Reading Guide

People of the Book

People of the Book

INTRODUCTION

Hanna Heath has cultivated a life of exquisite detachment. Raised by an aloof and often absent mother, she has eschewed any kind of deep emotional involvement. But—as an expert on rare books and an Australian whose nationality makes her the least controversial political choice to inspect a priceless Hebrew codex—Hanna is about to be plunged into a dangerous drama that will force her to confront both her past and the passions she has worked so hard to conceal.

It is 1996 when Hanna first flies to Sarajevo. The city’s peace is new and still tenuous, but the opportunity to inspect the famous Sarajevo Haggadah is a career maker that she cannot pass up. A lavishly illuminated medieval Hebrew text, this haggadah is an anomaly that has fascinated scholars for generations and its survival in war-torn Bosnia is hailed as “a symbol of the survival of Sarajevo’s multiethnic ideal.”

Initially put off by her armed U.N. escort and the intense scrutiny of the National Museum, where she is forced to perform her delicate work, Hanna is nonetheless mesmerized by the book’s astonishing beauty. She studies its inks and parchment and recovers a fragment of an insect wing, salt crystals, wine stains, and a single white hair from between the delicate pages. She also notes that the clumsily rebound book is missing its original clasps. Each discovery is a clue that offers to unlock a chapter of the haggadah’s mysterious history.

But Hanna becomes involved with more than the book during her time in Sarajevo. After she completes her initial documentation and repair work and leaves the city, she remains haunted by the few nights of intimacy she shared with Ozren Karaman, the Muslim librarian who braved enemy shelling to rescue the hagaddah. As she travels from Vienna to Boston and then to London in the hope of deciphering her scant evidence, Hanna fleshes out shadows of the book’s past. Simultaneously, Brooks reveals the gripping tale of survival behind each miniscule artifact.

During World War II, a young partisan is saved by the same Muslim who risks his life to protect the haggadah from the Nazis. In fin-de-siècle Vienna, a Jewish doctor unwittingly plays a role in the theft of the book’s clasps. In Inquisition-era Venice, a Catholic priest’s most damning secret spares the book from burning. In Tarragona in 1492, a poor scribe completes the text just days before the expulsion of Spain’s entire Jewish community. And in Seville in 1480, the unlikely artist paints a self-portrait into the Seder illustration.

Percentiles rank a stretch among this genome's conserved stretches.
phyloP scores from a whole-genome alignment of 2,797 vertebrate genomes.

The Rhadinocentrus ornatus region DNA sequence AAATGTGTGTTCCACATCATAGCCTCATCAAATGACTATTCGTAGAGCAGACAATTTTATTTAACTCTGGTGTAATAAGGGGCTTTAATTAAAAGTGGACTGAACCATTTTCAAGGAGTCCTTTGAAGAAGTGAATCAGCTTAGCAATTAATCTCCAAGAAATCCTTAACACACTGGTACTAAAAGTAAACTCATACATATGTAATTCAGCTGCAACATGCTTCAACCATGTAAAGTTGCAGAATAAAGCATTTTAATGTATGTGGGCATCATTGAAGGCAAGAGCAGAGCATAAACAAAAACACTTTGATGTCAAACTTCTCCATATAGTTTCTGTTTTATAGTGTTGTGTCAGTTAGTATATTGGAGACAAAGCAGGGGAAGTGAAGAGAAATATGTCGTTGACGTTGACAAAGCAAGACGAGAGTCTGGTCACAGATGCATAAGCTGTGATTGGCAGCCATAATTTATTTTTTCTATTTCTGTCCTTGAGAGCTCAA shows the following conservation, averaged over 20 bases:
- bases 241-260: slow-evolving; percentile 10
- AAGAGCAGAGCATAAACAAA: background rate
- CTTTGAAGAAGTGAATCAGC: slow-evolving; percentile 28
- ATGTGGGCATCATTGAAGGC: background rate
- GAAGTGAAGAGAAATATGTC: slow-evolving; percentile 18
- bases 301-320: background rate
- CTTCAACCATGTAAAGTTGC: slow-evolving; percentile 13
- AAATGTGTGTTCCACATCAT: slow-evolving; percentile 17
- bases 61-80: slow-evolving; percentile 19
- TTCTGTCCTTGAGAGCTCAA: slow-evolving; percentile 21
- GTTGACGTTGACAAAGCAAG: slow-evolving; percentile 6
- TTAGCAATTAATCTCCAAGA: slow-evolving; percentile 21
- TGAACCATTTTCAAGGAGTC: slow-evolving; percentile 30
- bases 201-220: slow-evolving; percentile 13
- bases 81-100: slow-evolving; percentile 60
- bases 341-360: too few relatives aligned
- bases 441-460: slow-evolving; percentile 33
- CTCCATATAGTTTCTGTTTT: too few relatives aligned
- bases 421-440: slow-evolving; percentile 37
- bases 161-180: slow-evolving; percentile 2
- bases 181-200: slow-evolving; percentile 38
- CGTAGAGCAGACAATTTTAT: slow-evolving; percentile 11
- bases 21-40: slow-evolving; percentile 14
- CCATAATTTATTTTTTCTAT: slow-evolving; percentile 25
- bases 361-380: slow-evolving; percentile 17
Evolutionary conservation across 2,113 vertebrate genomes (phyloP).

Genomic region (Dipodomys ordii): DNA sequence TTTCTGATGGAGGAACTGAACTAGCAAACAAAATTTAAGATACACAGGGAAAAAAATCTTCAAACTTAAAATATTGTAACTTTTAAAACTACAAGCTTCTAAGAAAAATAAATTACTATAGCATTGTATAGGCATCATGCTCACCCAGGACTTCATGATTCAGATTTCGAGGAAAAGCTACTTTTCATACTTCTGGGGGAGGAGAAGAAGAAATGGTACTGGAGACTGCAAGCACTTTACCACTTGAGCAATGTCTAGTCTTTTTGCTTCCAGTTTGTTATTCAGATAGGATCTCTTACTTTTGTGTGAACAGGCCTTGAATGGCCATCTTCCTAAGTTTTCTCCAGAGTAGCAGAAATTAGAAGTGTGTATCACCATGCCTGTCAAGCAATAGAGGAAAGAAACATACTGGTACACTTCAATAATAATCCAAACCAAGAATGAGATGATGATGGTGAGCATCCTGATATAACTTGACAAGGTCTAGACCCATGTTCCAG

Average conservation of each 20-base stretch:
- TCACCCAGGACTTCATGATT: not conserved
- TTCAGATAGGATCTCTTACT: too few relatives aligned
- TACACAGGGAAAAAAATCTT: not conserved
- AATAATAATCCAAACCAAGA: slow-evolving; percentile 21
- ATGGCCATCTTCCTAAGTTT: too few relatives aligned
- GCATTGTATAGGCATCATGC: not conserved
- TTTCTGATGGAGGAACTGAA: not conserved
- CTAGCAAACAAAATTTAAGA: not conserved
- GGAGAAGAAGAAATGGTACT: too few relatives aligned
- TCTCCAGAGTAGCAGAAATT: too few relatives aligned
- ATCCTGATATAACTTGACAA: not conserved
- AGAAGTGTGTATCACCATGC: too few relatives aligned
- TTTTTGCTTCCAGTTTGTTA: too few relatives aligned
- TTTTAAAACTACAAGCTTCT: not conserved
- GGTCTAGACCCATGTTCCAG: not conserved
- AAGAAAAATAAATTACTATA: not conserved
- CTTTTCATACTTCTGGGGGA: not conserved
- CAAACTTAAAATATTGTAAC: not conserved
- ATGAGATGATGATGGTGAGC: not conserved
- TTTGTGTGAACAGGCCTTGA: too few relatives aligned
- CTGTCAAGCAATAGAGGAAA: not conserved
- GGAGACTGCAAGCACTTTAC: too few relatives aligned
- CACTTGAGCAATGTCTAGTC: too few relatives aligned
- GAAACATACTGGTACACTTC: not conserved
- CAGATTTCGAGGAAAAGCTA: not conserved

Hanna is thrilled by her discoveries, little suspecting that her professional and personal worlds are about to come crashing down around her. When she returns to Sarajevo under very different circumstances, Hanna can no longer remain a dispassionate observer and finds that she has become one of the “people of the book” whose passions and sufferings, nobility and frailty, contribute to the hagaddah’s continuing history.

The author of the Pulitzer Prize–winning March and Year of Wonders, Geraldine Brooks has made a name for herself as one of the foremost novelists of our era. In People of the Book—inspired by the true story of the Sarajevo Haggadah—she brilliantly interweaves an epic historical saga of persecution and survival with a powerful modern-day tale of private betrayals and international intrigue.


ABOUT GERALDINE BROOKS

Geraldine Brooks is the author of Year of Wonders and the nonfiction works Nine Parts of Desire andForeign Correspondence. Previously, Brooks was a correspondent for The Wall Street Journal, stationed in Bosnia, Somalia, and the Middle East.


A CONVERSATION WITH GERALDINE BROOKS

Q. Your previous two novels are set during Europe’s plague years and the American Civil War. Now, you’ve created an epic story about art and religious persecution. What is it that draws you to a particular subject, or a particular historical era?

I love to find stories from the past where we can know something, but not everything; where there is enough of a historical record to have left us with an intriguing factual scaffolding, but where there are also enough unknowable voids in that record to allow room for imagination to work.

Q. What do you think it is about the real Sarajevo Haggadah that has allowed it to survive the centuries?

It’s a fascinating question: Why did this little book always find its protectors when so many others did not? It is interesting to me that the book was created in a period—convivencia Spain—when diversity was tolerated, even somewhat celebrated, and that it found its way centuries later to a similar place, Sarajevo. So even when hateful forces arose in those societies and crushed the spirit of multiethnic, interfaith acceptance, there were those individuals who saw what was happening and acted to stop it in any way they could.

Q. Were you already working on People of the Book when March won the Pulitzer Prize? How does winning such a prestigious award affect your writing?

I was working on People of the Book even before I started to write March. I’d been struggling quite a bit with the World War II story: It’s such a picked-over period and I was looking for a backwater of the war that wouldn’t perhaps feel so familiar to readers. That search was leading to a lot of dead ends when I suddenly got the idea for March and it was so clear to me how to write that book that I just did it.

The “Pulitzer Surprise,” as my then-nine-year-old son so accurately dubbed it, affected my writing only in that it interrupted it for a while by drawing renewed attention to March. But after a few weeks of pleasant distraction I was back at my desk, alone in a room, simply doing what I’ve always done, which is trying to write as best I can, day after day.